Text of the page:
An Interview with Director Mike Stack

February 25th, 2011

Director Mike Stack is taking the helm for our upcoming action adventure PHARAOH SERKET AND THE LOST STONE OF FIRE. Mike is a Vancouver-based director, actor and educator and Carousel Theatre is very excited to have him join us on this production!

Director Mike Stack

Can you tell us about what a director does on a show?

The role of the Director is really about being the facilitator for all of the various artists working to create the vision of the show – and to be true to the author’s script, ensuring that everything we do is in support of the storytelling.  While I must have a clear idea of how I would like the story to be told, it is my responsibility to allow the actors, designers, and other creators to flourish within their own areas of expertise.  I learn more from them about the different senses of the play – textures, sounds, colour, character, etc – than any amount of of presupposition or research could ever teach me.  It is the creative efforts of the entire collaborative ensemble that allows me to best direct how the action should take place.

What do you enjoy the most about being a director?

I love watching the artists create – doing what they do best.  To see a set, prop, or costume design unfold from our first discussions, to the artists’ sketches, and finally to life-size works of art is a wonder to behold.  I can hear the play many different ways in my head when I read it alone, but once the actors start inhabiting the roles, details begin to emerge which I hadn’t considered.  It is this artistic “magic” that thrills me most about the theatre, and when I am in the director’s role, I get the privilege of seeing and hearing it all unfold before me.

What drew you to the story of Pharaoh Serket as a director?

When I first read the script I was immediately taken by its wonderful sense of adventure.  I wanted to know what was going to happen next, and how the mysterious aspects of it would play out.  It also struck me that at its heart is a kind of coming-of-age tale of three young people who come together to embark on an adventure, needing each other to find the courage to travel to places unknown.  And while it certainly has much humour and lightness, it really is a dramatic tale, which knows that its young audience will want to come along on such an adventure.  One has to only look at the lasting popularity of the Indiana Jones-type movies or the Harry Potter series to see how much young people embrace stories filled with adventure, mystery, and magic  Also, the idea of playing with a story set in Ancient Egypt was very interesting to me – it seems to be a rather unique piece for young audiences.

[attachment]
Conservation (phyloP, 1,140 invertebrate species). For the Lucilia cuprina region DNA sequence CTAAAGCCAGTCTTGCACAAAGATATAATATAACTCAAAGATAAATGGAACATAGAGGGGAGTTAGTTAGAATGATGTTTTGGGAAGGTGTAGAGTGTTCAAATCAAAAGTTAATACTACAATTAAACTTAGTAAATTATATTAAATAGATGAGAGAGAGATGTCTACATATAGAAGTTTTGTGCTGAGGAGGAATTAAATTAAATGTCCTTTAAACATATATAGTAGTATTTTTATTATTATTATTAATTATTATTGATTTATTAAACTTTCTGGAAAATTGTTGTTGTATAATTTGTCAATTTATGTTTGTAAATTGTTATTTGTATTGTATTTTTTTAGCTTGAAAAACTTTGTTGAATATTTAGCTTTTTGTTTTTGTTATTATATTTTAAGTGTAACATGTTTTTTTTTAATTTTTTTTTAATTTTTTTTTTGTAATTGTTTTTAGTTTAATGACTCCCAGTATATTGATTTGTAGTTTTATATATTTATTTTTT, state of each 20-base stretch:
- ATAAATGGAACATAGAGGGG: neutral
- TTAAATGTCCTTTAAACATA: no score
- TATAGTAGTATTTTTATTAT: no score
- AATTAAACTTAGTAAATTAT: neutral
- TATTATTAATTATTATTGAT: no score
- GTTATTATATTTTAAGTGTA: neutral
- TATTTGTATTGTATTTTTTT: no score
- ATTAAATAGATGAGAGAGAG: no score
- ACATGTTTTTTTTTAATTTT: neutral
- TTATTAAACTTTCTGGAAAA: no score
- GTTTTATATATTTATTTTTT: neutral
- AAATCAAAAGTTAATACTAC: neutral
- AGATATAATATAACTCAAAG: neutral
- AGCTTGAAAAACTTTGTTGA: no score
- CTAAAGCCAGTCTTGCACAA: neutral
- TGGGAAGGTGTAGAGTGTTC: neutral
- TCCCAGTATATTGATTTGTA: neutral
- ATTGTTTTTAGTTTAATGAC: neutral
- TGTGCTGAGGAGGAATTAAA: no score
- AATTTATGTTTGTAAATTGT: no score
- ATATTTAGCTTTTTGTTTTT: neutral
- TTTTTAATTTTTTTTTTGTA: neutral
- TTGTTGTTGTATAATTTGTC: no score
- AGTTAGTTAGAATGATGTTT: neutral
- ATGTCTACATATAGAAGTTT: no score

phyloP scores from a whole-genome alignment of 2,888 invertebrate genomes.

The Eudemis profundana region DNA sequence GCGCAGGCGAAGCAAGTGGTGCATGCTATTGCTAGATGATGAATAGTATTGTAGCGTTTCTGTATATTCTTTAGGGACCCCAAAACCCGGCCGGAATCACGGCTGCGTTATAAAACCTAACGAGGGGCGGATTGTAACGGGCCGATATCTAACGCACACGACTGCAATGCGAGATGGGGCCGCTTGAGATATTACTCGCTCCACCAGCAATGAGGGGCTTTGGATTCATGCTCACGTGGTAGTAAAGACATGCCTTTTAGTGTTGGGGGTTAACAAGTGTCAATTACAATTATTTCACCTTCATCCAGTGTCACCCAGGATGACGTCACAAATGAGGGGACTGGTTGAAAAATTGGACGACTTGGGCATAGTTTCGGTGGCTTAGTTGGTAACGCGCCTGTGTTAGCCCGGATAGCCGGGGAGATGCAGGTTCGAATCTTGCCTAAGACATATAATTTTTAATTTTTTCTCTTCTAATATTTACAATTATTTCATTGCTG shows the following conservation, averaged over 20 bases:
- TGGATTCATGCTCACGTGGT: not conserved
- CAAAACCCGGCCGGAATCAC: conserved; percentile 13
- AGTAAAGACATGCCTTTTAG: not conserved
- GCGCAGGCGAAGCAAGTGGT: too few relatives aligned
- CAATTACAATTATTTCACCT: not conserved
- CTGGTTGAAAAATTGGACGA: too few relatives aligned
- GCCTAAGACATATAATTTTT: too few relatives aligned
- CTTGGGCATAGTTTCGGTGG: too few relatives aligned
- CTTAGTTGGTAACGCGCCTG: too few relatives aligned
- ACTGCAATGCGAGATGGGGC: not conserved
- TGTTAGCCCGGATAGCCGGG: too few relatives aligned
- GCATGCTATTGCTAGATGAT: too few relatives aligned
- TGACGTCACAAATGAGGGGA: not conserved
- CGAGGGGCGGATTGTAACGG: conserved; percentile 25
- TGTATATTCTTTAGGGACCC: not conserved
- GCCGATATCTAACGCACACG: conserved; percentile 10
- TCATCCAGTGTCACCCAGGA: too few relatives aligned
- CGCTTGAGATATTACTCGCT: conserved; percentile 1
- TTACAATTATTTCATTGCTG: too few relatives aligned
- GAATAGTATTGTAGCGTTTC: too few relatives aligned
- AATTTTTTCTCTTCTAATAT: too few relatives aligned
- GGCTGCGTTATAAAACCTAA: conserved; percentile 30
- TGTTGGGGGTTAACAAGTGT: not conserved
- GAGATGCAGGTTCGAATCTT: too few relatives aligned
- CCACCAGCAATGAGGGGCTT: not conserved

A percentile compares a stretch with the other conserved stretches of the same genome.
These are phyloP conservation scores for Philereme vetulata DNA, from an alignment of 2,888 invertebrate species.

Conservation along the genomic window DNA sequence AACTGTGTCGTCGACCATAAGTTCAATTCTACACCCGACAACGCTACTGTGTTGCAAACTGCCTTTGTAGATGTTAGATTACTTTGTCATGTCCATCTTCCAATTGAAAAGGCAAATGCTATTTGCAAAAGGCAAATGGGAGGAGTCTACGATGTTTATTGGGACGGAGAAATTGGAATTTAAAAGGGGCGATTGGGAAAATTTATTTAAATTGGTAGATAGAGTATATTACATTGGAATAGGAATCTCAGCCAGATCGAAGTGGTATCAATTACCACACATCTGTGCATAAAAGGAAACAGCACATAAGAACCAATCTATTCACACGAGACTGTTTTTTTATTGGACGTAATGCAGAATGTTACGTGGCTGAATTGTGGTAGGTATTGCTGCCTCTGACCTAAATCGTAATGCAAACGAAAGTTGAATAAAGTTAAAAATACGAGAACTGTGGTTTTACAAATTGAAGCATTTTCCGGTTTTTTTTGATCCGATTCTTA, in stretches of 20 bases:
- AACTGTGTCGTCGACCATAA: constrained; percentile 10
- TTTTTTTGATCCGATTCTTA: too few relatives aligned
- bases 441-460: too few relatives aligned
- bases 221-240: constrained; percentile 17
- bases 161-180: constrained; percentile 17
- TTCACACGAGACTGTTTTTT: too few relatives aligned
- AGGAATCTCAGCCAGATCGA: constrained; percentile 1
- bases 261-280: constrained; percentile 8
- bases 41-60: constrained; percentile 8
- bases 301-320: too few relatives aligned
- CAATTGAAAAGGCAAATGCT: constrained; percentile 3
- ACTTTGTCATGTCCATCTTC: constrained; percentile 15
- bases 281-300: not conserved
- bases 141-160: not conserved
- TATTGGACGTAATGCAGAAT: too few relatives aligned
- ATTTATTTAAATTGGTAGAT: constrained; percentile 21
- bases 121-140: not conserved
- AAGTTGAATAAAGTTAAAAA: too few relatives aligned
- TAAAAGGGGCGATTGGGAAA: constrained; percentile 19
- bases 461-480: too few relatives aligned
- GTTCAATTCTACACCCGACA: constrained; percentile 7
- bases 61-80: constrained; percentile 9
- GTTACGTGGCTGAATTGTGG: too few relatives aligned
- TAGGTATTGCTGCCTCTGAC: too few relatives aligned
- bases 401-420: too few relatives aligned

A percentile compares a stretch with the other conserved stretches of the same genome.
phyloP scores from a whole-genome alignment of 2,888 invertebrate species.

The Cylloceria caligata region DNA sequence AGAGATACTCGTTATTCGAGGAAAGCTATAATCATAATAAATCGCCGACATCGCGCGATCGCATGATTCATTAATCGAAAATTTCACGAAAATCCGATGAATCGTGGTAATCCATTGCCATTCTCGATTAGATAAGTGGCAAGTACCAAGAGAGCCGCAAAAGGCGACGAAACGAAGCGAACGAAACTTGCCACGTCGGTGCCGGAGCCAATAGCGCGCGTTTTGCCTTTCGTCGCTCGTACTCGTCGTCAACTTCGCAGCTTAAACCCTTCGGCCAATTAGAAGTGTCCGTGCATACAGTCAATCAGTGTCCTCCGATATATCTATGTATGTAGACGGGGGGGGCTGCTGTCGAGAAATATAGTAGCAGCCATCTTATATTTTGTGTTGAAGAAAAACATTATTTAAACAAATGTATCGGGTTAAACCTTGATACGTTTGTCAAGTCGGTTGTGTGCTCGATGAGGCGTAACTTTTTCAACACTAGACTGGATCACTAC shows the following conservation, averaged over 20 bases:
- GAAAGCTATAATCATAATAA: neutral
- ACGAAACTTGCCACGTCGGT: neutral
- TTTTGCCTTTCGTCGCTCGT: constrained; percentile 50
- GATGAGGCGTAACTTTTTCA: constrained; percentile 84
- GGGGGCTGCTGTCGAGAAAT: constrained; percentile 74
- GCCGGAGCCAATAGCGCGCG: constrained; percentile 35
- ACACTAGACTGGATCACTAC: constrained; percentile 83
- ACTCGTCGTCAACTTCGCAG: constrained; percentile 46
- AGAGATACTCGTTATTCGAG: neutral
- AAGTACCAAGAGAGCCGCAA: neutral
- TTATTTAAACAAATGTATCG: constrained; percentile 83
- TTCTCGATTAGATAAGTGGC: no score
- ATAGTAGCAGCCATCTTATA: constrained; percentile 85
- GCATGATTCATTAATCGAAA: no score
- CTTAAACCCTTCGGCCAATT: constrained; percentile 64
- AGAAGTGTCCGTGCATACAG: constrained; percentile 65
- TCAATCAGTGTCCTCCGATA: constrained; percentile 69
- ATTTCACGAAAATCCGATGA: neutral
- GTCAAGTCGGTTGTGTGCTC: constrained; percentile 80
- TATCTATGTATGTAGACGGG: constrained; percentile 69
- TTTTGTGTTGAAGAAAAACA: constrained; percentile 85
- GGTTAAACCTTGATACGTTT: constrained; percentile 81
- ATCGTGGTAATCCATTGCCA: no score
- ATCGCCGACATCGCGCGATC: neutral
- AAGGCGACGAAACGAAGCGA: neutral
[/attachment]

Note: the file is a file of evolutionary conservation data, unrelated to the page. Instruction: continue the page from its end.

Can you tell us a bit about the kind of research you had to do to prepare to direct this production?

I have been trying to fill myself with as many images and as much information about Ancient Egypt as I can, so that I am best able to help create the flavour of the piece.  Understanding the physical aesthetics and human dynamics of the time will best allow me to assist the other artists on our production.  As we draw closer to rehearsal, I find myself immersing myself daily in images of the time.

Set Designer Al Frisk, Director Mike Stack and Props Mistress Heidi Wilkinson discuss special effects for PHARAOH.

There are tons of massive set changes written in to the script.  How are these going to be accomplished on stage?

Our set designer and I have had many meetings regarding these challenges.  I am a fan of simplicity on the stage, and inviting our audience to fully engage their imaginations in the storytelling.  That said, there are many requirements for changes of location in this play.  I believe we have found a solution that is not only effectively simple and theatrical, but will lend itself to a nice balance between inspiring the audiences’ imaginations while honouring the opulence and grandiosity of the time.  I don’t want to give too much away – we do need to have our secrets, after all – but I hope you’ll come to see how we approached these challenges that the script presents.

Is there anything else you’d like us to know about the production?

Carousel Theatre is a national gem, and the artists involved with this production are some of the finest in the city.  This script holds many treasures and mysteries, and is sure to be an adventure that will have our young audiences on the edge of their seat.  I hope you will join us.

One Response to An Interview with Director Mike Stack

  1. Pingback: Pharaoh Serket and the Lost Stone of Fire | ariane c design

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